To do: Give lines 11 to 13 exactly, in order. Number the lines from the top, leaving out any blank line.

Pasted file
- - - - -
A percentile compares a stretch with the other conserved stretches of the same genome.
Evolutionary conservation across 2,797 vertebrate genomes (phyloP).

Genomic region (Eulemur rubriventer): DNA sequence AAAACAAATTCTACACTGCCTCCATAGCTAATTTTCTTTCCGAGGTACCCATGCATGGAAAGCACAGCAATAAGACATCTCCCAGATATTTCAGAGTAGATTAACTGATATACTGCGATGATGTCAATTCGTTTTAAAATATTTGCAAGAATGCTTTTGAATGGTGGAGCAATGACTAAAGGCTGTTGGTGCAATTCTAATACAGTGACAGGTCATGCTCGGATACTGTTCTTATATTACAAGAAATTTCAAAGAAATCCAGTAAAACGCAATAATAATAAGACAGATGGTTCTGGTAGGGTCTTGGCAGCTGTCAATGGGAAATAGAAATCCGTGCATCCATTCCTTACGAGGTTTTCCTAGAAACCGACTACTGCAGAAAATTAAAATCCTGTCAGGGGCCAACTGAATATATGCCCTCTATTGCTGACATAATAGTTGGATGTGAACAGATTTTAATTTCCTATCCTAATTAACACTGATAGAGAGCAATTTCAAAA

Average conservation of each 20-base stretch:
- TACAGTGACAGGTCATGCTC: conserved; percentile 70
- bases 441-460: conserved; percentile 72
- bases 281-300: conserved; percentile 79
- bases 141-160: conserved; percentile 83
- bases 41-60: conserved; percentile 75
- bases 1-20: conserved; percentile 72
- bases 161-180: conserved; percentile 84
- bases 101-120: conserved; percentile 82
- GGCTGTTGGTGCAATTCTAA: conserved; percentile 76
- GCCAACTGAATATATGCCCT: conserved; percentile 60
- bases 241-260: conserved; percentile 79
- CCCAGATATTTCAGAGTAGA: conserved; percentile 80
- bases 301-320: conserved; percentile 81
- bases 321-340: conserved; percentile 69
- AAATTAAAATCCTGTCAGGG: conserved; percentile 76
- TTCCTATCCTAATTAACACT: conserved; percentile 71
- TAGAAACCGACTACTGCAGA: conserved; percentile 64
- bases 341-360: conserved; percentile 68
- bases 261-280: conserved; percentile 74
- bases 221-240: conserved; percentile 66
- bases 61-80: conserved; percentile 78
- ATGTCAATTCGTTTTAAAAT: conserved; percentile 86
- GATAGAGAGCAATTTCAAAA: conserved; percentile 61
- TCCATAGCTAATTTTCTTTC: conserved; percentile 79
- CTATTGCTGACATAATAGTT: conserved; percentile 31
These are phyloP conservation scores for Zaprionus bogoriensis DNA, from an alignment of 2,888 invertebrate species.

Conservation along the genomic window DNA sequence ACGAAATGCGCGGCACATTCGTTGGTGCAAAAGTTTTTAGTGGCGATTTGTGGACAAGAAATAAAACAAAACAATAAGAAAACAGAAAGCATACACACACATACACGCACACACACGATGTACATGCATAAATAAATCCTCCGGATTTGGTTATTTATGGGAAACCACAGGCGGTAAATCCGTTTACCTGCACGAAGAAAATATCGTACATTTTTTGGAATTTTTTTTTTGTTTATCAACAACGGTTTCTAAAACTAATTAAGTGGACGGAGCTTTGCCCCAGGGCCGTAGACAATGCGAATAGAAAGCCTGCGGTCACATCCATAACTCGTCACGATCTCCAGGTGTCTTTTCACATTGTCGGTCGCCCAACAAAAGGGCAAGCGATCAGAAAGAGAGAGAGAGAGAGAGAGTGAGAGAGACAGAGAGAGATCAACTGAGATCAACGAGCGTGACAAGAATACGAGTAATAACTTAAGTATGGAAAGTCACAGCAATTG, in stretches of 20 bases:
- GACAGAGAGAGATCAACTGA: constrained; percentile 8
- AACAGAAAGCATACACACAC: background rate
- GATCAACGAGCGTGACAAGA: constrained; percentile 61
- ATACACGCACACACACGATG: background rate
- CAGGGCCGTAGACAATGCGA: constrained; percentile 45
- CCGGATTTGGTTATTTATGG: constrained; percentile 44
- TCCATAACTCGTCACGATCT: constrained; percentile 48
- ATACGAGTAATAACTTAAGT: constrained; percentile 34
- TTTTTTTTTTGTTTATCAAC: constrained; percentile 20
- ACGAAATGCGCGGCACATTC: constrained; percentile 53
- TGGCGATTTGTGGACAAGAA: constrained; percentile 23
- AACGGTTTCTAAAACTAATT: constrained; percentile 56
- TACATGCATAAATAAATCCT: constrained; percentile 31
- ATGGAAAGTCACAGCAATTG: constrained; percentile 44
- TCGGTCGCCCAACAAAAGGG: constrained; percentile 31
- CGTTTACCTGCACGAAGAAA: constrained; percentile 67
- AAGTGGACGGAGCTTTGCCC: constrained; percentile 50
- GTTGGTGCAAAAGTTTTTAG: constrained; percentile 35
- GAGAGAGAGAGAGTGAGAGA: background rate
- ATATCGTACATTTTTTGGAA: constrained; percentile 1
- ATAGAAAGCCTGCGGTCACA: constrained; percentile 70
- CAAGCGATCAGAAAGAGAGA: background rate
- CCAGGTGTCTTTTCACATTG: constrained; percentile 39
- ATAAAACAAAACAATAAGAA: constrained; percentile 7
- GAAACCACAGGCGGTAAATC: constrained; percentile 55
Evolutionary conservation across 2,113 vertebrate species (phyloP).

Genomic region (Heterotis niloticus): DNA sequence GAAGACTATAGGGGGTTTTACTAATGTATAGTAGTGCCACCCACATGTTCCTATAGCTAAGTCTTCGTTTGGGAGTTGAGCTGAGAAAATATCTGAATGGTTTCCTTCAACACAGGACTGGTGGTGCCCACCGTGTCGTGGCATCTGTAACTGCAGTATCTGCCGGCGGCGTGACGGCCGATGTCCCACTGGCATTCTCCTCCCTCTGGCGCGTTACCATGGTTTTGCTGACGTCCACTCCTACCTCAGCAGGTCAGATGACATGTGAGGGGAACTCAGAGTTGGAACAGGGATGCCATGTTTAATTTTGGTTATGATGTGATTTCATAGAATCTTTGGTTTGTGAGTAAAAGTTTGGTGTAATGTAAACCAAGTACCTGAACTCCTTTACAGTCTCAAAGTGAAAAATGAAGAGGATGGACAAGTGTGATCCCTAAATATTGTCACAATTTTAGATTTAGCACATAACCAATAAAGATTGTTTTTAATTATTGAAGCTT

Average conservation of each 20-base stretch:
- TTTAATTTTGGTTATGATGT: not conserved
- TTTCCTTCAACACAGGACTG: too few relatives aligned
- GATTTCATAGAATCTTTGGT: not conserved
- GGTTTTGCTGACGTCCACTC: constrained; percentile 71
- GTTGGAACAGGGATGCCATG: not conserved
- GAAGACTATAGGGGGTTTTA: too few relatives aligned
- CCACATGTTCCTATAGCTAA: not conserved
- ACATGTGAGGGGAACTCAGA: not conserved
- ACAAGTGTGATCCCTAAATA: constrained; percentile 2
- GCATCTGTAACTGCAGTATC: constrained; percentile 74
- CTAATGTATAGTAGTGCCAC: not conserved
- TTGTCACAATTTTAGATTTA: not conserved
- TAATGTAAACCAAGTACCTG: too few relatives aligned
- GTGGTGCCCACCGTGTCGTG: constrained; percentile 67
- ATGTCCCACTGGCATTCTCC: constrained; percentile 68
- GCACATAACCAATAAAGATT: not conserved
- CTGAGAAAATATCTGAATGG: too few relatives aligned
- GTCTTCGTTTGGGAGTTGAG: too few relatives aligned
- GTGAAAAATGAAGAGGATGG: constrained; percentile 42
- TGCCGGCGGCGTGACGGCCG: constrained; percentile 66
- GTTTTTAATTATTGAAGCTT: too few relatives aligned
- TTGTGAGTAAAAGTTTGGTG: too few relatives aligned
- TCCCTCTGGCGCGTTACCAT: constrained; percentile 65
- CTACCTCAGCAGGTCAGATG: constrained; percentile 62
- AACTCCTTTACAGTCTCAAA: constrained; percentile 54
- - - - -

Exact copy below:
- bases 161-180: conserved; percentile 84
- bases 101-120: conserved; percentile 82
- GGCTGTTGGTGCAATTCTAA: conserved; percentile 76